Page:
Friday, May 28, 2010

Hosta 'Fire Island'

As we were preparing our 2011 perennial introduction presentation, Guus Boon, our mail order salesman in Holland noticed a particularly striking Hosta in our Holland nursery and brought it to our attention. Hosta 'Fire Island', has intense yellow leaves with red petioles which extend into the leaf. Breathtaking Hosta when fully mature. One of the best yellow, red stem Hostas out there, according to most Hosta sites. Height is 16 inches with a 28 inch spread. Lavender flowers on 21 inch scape's. Growers if your interested we do have some on our Portland availability, see When something jumps out at a guy that practically lives in perennial fields, imagine how the every day gardener will feel. If any of you out their are familiar with this Hosta please comment on it.

Tuesday, May 25, 2010

New Perennial Introductions for Spring 2011

Tomorrow starts the series of new introduction meetings for DeVroomen. Always an exciting time for us because it's starts us onto a new season, with exciting new products and offerings. I can't show you the whole line of course, but here's a sneak peak at a new Dicentra spectabilis, it has dark green leaves with pink/reddish flowers on dark flower stalks. It's called Dicentra 'Valentine', it's a spectabilis so it can get up to 32" tall, I like it. Gardener's look for these at your favorite Garden Center, growers can email me for more information,

Monday, May 24, 2010

Wisteria 'Amethyst Falls'

I just had to show you my Wisteria, because it looks so cool and brings back wonderful memories of recent trips to Europe. Seeing all the beautiful Wisteria growing so freely in places like Holland and France, I had to put one in my yard. I purchased a plant in 2009 that was probably 2 to 3 feet tall from my friends (and great customer) Bill and Matt at Hawthorn Gardens. It not only survived the winter but bloomed magnificently and is trailing this fence to where I think it will be 5 or 6 feet across by next year. I would recommend this plant to anyone, but check to make sure the one you pick is hardy in your area.  The second and third photo were taken in Alsace, France. What a magnificent place to visit.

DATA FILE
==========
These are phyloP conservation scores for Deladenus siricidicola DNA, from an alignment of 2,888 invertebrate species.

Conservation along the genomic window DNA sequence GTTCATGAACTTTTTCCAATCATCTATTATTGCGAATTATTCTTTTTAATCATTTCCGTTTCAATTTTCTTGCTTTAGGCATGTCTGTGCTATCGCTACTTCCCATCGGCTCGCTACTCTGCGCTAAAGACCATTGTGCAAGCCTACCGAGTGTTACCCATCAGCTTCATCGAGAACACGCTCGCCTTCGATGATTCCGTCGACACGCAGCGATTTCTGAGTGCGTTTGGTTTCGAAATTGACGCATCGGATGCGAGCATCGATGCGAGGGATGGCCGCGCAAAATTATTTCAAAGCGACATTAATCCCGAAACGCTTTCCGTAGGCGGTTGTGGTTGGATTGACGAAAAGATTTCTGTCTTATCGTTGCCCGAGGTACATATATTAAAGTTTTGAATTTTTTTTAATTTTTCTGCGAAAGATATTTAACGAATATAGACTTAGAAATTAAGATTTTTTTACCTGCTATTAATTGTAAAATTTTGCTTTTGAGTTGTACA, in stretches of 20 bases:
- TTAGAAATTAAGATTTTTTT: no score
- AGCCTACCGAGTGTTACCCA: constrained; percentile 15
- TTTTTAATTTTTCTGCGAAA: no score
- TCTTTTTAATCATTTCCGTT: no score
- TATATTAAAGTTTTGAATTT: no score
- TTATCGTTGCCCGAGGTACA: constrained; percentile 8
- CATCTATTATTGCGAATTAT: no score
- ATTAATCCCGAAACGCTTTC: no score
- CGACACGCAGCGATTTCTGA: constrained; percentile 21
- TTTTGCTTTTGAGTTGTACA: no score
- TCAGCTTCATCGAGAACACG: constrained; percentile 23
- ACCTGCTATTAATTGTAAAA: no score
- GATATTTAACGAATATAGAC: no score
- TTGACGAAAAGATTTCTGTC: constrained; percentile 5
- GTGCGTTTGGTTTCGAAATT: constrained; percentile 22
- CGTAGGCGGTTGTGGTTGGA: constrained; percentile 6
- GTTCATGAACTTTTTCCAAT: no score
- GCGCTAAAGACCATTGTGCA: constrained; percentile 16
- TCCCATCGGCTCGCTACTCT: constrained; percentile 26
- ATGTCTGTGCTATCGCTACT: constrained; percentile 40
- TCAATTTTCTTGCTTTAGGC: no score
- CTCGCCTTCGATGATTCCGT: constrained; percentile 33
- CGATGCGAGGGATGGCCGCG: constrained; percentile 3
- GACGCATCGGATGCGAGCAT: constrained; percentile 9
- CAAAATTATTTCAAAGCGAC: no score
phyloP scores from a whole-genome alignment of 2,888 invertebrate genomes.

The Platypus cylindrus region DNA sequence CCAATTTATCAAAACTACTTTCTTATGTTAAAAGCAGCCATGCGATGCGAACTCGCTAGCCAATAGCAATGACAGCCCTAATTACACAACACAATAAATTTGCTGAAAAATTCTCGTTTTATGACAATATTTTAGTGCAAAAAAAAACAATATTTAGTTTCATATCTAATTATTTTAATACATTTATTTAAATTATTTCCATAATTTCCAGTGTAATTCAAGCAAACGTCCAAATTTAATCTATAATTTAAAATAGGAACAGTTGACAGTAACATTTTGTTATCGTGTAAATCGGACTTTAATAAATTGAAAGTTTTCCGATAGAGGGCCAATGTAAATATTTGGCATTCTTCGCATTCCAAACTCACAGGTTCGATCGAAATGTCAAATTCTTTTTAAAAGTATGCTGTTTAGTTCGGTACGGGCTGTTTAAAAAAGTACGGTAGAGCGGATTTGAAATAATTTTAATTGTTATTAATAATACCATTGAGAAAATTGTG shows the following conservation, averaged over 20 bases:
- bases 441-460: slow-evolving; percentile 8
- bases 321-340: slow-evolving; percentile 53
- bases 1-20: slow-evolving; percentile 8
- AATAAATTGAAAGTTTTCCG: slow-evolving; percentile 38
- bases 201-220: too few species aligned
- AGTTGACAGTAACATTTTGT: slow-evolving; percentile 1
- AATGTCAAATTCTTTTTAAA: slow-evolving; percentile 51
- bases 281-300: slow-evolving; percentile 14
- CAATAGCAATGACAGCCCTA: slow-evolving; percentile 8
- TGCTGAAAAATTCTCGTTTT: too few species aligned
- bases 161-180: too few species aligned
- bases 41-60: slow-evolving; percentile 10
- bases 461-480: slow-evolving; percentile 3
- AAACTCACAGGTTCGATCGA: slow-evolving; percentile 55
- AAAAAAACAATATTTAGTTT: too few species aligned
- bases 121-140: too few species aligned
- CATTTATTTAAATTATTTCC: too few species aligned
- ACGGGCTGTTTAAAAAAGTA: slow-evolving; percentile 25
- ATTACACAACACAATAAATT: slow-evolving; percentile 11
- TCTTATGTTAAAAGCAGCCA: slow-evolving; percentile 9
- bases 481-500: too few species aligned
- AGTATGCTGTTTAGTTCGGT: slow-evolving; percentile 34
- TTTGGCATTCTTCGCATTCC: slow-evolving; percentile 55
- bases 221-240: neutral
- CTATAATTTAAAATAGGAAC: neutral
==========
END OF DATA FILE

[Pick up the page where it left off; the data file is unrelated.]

Thursday, May 20, 2010

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Tuesday, May 18, 2010

Echinacea 'pica bella'

This particular echinacea has been getting a lot of positive press the last couple of years, with some well respected plant people singing its praises. Well I planted in the garden in summer 2008 from a one gallon, to see what all the hype was. 'Pica bella' has deep pink petals and the flowers are quilled, or rolled up, which gives the flowers a starlike look. Kevin McGowen, from Midwest Groundcovers, is a big fan and likes the contrast of the dark stems on this 30" tall variety. The photos here are a series of shots that really show how long this plant blooms, it started blooming in late June, early July and bloomed all the way to frost. Individual flowers lasted a long time. The top photo was taken July 19, 2009 the middle August 4th and the bottom August 23rd. I was thrilled with the size and length of bloom. Overwintering is not a problem in my zone 5 yard, in fact it is the stongest growing echinacea in the garden today, May 18th, it is appr. 12" tall already. Yes, that's a 'tiki torch' trying to compete behind it. I will let you know how that does this season, it's alive at least.

Check out Midwest Groundcovers' blog moderated by Kevin McGowen, at

Monday, May 17, 2010

Tulip 'Foxtrot'